There have been overt displays of anger. The relatives of one of the children killed screamed at the mother of the 18-year-old gunman after running into her by chance on the street last year. A local pastor drew ire for defending the police during a school board meeting last summer. One person urged him to sit down, shouting, “Your time is up!”


“The negativity divides. You have everybody getting mad,” said Berlinda Arreola, the step-grandmother of one of the victims.


Disagreements and lingering resentments have complicated the preparations for Wednesday’s commemoration of the massacre. Officials urged outsiders to stay away from Uvalde, while relatives of some residents planned a memorial march through town.


Rifts have grown even among the families. Joe Alejandro, whose niece was killed, found himself disagreeing with other relatives who have been demanding stricter gun laws, such as raising the age from 18 to 21 to buy an AR-15-style rifle, the type used in last year’s massacre.


“I’ve had guns all of my life, and my gun is not going to kill anybody,” Mr. Alejandro said. “This is how we grew up. You go hunting in the morning and go to school and the guns stay there,” he said, referring to his car. “Why come after me?”


Mr. Alejandro’s view is a common one in Uvalde, where voters in the majority Hispanic city surrounded by ranches and hunting land voted for Gov. Greg Abbott, a Republican, a little over five months after the shooting, in a race where his opponent, Beto O’Rourke, frequently wore a Uvalde baseball hat and had promised stronger gun control.


After more than 100 students walked out of classes last month as part of protests against gun violence, school administrators warned them that they would face consequences the next time.


Long after the gunfire, Uvalde remains on edge. Recently, the City Hall and a large supermarket went into lockdown after residents circulated images of a man walking around downtown with a gun on his shoulder. (It turned out to be a BB gun.) Some parents kept their children home from school during the final full week of classes this month amid social media threats of violence that turned out to be unfounded.


Tensions remain in part because several investigations into the shooting and police response remain unresolved.


An inquiry by the district attorney, Christina Mitchell, remains open into whether charges should be brought against any of the dozens of officers who waited for more than an hour to storm the classroom where the gunman was holed up with students and kill him. Ms. Mitchell has said that she intends to present any evidence of criminal wrongdoing to a grand jury. But such a presentation is likely still many months away.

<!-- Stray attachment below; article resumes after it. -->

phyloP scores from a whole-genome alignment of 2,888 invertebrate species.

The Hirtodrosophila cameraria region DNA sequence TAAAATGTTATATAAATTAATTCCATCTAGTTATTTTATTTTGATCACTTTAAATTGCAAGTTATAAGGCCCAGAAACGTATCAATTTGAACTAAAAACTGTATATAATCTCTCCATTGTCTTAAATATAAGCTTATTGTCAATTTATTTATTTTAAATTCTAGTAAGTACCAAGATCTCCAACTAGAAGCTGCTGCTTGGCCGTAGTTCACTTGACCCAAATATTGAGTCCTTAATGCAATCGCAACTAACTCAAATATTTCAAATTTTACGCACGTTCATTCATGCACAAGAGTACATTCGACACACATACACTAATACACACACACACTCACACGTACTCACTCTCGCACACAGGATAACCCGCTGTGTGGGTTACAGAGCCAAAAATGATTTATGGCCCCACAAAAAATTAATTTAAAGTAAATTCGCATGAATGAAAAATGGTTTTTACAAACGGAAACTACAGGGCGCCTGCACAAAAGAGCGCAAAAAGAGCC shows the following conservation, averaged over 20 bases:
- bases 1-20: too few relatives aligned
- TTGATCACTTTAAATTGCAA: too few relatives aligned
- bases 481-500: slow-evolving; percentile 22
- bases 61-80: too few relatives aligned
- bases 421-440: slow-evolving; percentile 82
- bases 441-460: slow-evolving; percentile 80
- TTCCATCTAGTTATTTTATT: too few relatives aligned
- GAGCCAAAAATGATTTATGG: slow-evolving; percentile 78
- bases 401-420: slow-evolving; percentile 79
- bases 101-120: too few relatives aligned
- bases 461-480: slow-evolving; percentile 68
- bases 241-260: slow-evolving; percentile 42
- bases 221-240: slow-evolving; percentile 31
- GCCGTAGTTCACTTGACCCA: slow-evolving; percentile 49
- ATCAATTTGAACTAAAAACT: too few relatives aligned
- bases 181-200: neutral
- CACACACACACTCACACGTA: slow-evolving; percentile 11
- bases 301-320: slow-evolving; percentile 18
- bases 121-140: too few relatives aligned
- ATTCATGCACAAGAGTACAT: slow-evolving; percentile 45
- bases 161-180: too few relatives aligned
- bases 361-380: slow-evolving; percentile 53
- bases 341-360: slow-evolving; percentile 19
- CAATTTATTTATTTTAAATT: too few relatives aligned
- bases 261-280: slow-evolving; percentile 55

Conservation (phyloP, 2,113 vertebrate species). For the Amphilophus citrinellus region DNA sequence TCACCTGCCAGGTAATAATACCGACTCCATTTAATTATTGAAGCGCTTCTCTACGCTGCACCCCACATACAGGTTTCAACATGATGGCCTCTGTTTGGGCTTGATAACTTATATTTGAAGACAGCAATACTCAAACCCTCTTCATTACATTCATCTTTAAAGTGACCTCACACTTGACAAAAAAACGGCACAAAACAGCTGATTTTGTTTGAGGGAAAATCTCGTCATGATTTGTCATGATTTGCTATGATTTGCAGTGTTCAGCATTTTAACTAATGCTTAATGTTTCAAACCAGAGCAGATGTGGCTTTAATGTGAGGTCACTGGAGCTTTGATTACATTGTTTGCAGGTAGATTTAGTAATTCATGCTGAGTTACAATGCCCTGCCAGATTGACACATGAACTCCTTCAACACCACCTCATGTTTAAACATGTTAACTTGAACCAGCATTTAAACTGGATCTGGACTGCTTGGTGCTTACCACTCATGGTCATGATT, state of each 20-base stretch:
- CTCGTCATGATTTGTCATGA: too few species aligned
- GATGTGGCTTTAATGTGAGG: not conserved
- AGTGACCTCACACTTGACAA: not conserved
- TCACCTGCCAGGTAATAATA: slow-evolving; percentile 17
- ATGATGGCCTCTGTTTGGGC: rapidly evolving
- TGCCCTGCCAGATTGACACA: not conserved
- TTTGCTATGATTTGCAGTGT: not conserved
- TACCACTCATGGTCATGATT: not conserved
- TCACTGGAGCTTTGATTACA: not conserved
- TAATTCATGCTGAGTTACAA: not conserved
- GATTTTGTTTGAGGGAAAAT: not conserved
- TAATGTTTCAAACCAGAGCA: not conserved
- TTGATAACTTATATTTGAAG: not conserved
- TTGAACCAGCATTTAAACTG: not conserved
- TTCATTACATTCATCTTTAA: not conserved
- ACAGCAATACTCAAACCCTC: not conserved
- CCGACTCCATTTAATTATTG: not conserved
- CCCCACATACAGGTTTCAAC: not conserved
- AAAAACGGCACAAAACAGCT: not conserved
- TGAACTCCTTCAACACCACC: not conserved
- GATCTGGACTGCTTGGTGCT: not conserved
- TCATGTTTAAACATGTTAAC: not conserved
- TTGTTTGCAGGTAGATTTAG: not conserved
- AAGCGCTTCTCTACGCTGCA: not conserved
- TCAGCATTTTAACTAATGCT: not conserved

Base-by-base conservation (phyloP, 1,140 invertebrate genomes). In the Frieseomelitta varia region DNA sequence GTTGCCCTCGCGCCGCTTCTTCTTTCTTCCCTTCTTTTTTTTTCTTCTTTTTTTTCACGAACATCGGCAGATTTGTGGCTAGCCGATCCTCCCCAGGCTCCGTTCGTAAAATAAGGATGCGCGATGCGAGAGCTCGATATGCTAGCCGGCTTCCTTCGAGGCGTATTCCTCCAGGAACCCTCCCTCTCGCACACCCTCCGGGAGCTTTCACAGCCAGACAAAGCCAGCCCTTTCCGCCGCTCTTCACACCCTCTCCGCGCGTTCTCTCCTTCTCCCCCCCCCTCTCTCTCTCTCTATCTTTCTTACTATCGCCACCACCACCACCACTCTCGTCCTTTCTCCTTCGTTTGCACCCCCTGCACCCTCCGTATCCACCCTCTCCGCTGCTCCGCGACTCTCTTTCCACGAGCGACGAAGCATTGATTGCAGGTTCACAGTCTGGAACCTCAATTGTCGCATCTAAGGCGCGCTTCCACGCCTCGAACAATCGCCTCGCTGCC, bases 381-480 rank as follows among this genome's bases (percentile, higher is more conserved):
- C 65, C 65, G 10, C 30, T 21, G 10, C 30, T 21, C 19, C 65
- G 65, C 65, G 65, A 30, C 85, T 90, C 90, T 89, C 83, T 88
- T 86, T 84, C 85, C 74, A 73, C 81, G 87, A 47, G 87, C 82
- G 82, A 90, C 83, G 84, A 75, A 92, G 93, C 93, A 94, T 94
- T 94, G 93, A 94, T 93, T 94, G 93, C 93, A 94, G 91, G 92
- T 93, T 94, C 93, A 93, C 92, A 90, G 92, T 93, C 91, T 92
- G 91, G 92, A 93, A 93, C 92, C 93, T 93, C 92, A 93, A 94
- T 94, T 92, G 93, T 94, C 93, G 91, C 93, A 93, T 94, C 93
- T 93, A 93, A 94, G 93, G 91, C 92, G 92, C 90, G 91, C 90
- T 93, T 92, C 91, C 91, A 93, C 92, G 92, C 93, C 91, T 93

“A case of this magnitude has to be deliberate, has to be thorough, and there cannot be haste,” she said in a statement. “Because I have seen cases that are quickly investigated and justice does not prevail in those cases.”


A medical study to determine whether a faster confrontation with the gunman could have saved any of the children has yet to be completed. The Justice Department, too, is still working on its inquiry into the police response. Vanita Gupta, the department’s third highest-ranking official, visited Uvalde last month to meet with officials and families and reassure them that the investigation was still happening, even if its results were not yet forthcoming.


The department has helped city officials connect with people in other cities torn apart by mass shootings, sharing a kind of grim new playbook for navigating the long, painful aftermath. “It reinforced in my mind that what was happening here is not unusual,” said Mr. DiPiazza.


Much of the frustration has been directed at school administrators, who oversee the school district’s small police force. The chief of that force, Pete Arredondo, was immediately singled out by the Texas Department of Public Safety’s director, Steve McCraw, for failing to swiftly confront the gunman.


But a report by a Texas House committee later found “systemic failures” in the police response, not just by Mr. Arredondo, but by other agencies, including the state D.P.S. and the city Police Department, which also participated in the response. Both Mr. Arredondo and a state police sergeant on scene, Juan Maldonado, were fired, and the officer who had been acting as the chief of the city Police Department at the time of the massacre resigned.


The school district revamped its Police Department, but the hiring of a new school police chief has not eased tensions. When a father of two students questioned the qualifications of a new police hire during a recent school board meeting, the district responded by barring him from school property for two years.


A letter signed by the new interim school superintendent, Gary Patterson, called the father’s actions disruptive and disturbing.


In addition to the school police chief, the district has hired three additional officers and hopes to bring in several more. “We’re being very careful and trying to hire the right type of person,” Mr. Patterson said in an interview. “Our Police Department is the most scrutinized in the world right now.”


The school building where the shooting took place now sits behind chain-link fencing, its windows boarded over, ready for a planned demolition. The sign at one corner of the campus has become a kind of shrine, visited by victims’ relatives and passing motorists, and students have been dispersed to other schools until a new facility can be built.